In or before the Year of the Banner, 1368 DR, Lady Lythis Mhairuun, the last of the Waterdeep Mhairuuns, married Lord Urtos Phylund II and thus the Phylund noble family acquired the secrets and techniques related to watchspider breeding and training, adding to their already extensive knowledge and experience with capturing and taming monstrous beasts.[2][8][9]

Notable Deployments

In Waterdeep

  • The Phull family vault was guarded by five watchspiders.[2]
  • The artifacts in the Wands family cellar were kept safe by a watchspider.[2]
  • The Ilvastarr family vault employed four watchspiders to neutralize and kill intruders.[10]
  • Four watchspiders were on the staff of the Old Monster Shop in the Southern Ward.[11]
  • Serpentil Books and Folios in the Dock Ward was rumored to have a watchspider.[12]


  • The church of Deneir was known to use watchspiders among other security measures to protect their secret libraries of writings that people have paid them to store.[13]
  • The Spell-Tome of Daern in Myth Drannor was heavily guarded, including a watchspider trained to set off a specially enchanted wand of paralyzation before attacking intruders.[14]



The Ruins of Undermountain


  1. 1.00 1.01 1.02 1.03 1.04 1.05 1.06 1.07 1.08 1.09 1.10 1.11 1.12 1.13 1.14 Eric L. Boyd (June 2005). City of Splendors: Waterdeep. (Wizards of the Coast), pp. 140–141. ISBN 0-7869-3693-2.
  2. 2.00 2.01 2.02 2.03 2.04 2.05 2.06 2.07 2.08 2.09 2.10 2.11 2.12 2.13 2.14 2.15 Monstrous Compendium included in Ed Greenwood, Steven E. Schend (July 1994). City of Splendors. (TSR, Inc.). ISBN 0-5607-6868-1.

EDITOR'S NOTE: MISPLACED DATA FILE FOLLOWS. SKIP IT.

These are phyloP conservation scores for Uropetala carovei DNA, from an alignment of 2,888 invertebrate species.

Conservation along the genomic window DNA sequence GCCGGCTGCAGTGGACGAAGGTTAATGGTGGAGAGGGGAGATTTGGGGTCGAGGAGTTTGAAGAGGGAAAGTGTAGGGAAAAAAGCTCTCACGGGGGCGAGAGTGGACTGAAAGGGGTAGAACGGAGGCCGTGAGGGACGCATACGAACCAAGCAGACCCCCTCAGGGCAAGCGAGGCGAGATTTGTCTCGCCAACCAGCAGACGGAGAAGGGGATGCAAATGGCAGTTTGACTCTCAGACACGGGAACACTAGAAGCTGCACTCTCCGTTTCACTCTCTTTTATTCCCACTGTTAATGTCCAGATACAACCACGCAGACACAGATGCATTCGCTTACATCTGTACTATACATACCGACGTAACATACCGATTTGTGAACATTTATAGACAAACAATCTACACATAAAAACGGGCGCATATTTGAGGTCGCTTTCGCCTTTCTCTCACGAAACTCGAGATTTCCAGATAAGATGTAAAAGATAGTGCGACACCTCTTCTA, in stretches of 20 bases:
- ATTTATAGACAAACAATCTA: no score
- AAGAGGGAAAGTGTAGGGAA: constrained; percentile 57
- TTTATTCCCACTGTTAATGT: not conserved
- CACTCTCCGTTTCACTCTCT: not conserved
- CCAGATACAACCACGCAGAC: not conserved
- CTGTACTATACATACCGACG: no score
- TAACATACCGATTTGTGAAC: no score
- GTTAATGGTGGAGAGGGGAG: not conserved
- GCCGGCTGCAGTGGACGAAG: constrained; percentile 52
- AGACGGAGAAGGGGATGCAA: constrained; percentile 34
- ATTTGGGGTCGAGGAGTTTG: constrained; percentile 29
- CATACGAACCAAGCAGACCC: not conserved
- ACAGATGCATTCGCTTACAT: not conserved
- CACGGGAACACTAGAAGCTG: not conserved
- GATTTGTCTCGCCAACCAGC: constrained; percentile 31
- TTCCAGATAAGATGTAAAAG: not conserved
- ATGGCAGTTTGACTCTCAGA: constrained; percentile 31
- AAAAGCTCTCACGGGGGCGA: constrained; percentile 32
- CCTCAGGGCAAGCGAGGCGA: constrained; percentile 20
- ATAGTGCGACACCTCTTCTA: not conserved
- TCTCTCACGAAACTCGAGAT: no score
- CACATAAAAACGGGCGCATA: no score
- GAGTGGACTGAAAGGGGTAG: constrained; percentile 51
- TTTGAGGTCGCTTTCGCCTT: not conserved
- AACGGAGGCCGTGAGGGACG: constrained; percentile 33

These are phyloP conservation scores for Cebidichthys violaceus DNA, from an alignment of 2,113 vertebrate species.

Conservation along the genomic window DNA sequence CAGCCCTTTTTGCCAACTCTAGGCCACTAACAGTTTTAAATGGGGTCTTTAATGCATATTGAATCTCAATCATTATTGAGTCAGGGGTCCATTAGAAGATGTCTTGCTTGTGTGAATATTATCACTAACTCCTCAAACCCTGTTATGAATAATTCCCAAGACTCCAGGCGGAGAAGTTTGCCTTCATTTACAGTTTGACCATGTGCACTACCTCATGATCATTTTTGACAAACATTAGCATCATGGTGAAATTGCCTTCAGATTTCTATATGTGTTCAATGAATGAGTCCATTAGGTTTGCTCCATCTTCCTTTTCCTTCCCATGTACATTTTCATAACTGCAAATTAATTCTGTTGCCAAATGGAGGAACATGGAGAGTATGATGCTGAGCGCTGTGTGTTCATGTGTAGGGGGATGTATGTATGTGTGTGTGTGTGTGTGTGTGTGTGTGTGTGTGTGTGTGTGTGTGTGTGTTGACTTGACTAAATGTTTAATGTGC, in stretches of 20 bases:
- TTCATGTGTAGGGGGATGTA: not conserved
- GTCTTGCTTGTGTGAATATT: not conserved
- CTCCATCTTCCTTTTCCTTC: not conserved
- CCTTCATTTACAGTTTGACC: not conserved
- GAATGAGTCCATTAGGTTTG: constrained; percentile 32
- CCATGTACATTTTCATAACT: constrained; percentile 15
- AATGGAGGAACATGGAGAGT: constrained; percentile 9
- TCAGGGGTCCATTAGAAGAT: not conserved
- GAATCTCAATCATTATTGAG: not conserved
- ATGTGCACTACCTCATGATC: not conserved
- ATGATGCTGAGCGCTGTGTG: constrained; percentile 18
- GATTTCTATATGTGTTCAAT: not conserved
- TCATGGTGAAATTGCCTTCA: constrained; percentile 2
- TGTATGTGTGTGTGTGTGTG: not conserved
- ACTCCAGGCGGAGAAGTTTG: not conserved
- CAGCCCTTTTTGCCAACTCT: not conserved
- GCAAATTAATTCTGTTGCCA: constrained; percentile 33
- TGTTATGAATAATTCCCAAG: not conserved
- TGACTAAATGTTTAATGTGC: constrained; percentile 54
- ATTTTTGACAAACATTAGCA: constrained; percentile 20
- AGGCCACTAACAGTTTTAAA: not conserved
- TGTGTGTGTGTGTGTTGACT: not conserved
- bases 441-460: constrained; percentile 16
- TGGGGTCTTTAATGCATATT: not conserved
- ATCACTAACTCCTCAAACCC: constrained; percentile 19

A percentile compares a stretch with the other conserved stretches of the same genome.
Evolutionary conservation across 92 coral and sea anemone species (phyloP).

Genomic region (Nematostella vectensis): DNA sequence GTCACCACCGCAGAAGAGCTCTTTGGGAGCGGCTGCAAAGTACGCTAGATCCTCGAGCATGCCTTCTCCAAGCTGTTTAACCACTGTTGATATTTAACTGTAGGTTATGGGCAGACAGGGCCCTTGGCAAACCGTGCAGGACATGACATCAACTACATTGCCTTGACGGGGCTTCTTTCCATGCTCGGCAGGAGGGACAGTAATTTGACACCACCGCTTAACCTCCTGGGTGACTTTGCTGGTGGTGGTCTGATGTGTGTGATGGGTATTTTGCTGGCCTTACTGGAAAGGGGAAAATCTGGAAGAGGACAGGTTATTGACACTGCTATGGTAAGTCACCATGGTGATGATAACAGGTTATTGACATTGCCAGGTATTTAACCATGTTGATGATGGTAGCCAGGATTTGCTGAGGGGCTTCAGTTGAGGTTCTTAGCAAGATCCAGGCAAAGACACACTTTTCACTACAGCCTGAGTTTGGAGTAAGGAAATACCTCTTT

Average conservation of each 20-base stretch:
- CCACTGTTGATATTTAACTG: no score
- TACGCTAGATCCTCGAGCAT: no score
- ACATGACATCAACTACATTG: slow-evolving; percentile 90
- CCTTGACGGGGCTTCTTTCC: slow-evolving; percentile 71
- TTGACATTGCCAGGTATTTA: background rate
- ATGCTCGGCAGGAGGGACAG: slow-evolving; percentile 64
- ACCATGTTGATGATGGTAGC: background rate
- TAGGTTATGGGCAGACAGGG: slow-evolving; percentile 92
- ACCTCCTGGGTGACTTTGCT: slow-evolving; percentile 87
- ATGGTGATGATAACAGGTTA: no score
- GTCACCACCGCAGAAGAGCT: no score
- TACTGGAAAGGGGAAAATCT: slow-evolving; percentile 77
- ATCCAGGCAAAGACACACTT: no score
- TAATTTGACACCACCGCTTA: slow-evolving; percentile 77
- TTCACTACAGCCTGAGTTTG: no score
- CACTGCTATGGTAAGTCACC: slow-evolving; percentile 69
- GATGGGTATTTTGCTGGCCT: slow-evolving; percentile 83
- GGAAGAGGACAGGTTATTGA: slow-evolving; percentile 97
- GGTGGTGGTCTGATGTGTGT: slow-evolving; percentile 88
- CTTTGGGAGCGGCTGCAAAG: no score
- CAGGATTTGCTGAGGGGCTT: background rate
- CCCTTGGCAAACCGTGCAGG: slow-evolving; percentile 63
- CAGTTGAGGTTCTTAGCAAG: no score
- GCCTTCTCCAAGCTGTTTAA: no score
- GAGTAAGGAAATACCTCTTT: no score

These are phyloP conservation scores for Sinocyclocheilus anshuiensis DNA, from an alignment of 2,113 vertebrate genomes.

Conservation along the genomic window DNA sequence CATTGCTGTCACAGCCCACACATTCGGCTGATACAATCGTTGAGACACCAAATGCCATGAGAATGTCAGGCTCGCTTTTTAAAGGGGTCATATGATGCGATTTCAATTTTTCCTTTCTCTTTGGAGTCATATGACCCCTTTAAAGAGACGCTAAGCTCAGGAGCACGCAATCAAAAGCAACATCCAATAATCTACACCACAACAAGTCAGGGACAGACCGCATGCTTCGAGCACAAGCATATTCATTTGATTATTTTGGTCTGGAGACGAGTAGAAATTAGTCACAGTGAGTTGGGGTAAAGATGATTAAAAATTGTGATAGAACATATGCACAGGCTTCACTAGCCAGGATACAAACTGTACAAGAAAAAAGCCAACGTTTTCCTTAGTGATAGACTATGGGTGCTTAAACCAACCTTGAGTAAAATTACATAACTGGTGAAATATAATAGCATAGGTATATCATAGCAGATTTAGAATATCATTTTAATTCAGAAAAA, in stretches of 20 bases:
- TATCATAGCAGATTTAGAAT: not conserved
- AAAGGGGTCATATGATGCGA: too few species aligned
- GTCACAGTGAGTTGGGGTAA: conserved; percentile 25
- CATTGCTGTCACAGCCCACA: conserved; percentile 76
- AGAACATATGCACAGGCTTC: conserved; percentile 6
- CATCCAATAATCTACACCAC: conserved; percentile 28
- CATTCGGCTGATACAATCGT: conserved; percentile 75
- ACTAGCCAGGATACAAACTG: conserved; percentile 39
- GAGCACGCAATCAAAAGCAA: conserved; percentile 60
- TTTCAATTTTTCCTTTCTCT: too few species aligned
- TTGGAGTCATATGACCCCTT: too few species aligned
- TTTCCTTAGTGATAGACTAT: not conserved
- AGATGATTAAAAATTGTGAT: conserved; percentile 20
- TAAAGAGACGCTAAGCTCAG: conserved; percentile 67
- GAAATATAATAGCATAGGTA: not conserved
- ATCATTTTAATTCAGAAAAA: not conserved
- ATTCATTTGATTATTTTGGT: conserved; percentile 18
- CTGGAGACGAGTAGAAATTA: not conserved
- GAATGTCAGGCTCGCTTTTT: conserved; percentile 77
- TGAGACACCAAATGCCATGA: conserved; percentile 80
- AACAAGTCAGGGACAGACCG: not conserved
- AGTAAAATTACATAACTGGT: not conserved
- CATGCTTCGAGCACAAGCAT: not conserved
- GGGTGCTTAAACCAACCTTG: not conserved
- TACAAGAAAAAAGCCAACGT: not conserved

3. 3.0 3.1 Doug Stewart (June 1993). Monstrous Manual. (TSR, Inc), p. 326. ISBN 1-5607-6619-0.
  4. 4.0 4.1 4.2 Ari Marmell, Anthony Pryor, Robert J. Schwalb, Greg A. Vaughan (May 2007). Drow of the Underdark. (Wizards of the Coast), p. 9. ISBN 978-0-7869-4151-3.
  5. Monte Cook, Jonathan Tweet, Skip Williams (July 2003). Dungeon Master's Guide v.3.5. (Wizards of the Coast), p. 297. ISBN 0-7869-2889-1.
  6. 6.0 6.1 6.2 6.3 6.4 6.5 Ari Marmell, Anthony Pryor, Robert J. Schwalb, Greg A. Vaughan (May 2007). Drow of the Underdark. (Wizards of the Coast), p. 124. ISBN 978-0-7869-4151-3.
  7. 7.0 7.1 7.2 7.3 Ed Greenwood (1991). “Undermountain Adventures”. In Steven E. Schend ed. The Ruins of Undermountain (TSR, Inc.), p. 28. ISBN 1-5607-6061-3.
  8. Eric L. Boyd (2005-09-28). Noble Houses of Waterdeep (Zipped PDF). Wizards of the Coast. p. 6. Archived from the original on 2016-11-01. Retrieved on 2009-10-07.
  9. Tito Leati, Eric L. Boyd, Keith Baker, Richard Pett, F. Wesley Schneider and James Lafond Sutter (November 2005). Dungeon #128 Map & Handout Supplement (PDF). Paizo Publishing. p. 8. Archived from the original on 2017-05-06. Retrieved on 2020-08-13.
  10. Eric L. Boyd (June 2005). City of Splendors: Waterdeep. (Wizards of the Coast), pp. 131, 132. ISBN 0-7869-3693-2.
  11. Ed Greenwood (January 1993). Volo's Guide to Waterdeep. (TSR, Inc.), p. 146. ISBN 1-56076-335-3.
  12. Ed Greenwood (January 1993). Volo's Guide to Waterdeep. (TSR, Inc.), p. 181. ISBN 1-56076-335-3.
  13. Julia Martin, Eric L. Boyd (March 1996). Faiths & Avatars. (TSR, Inc.), p. 55. ISBN 978-0786903849.
  14. Ed Greenwood (March 1993). “Campaign Guide to Myth Drannor”. In Newton H. Ewell ed. The Ruins of Myth Drannor (TSR, Inc.), p. 95. ISBN 1-5607-6569-0.


True Spiders
Natural spiders: BladeBloodwebBristleBudbackDaughter of LolthDireDoomspinnerGargantuanGee'aantuGiant (Giant FlyingGiant Water)Huge (DeathjumpWolf spiderWatchspider)IceRoaveSpittingSubterranean (FlyingHairySword)TarantulaVelsharess Orbb
Magical spiders: BloodsilkElectricGlassGazeGoblinPet of KalistesSpellgauntSteeder
Planar spiders: Demonweb terrorFireMyrlocharPhaseTombVortex

True Arachnids Considered Spiderkind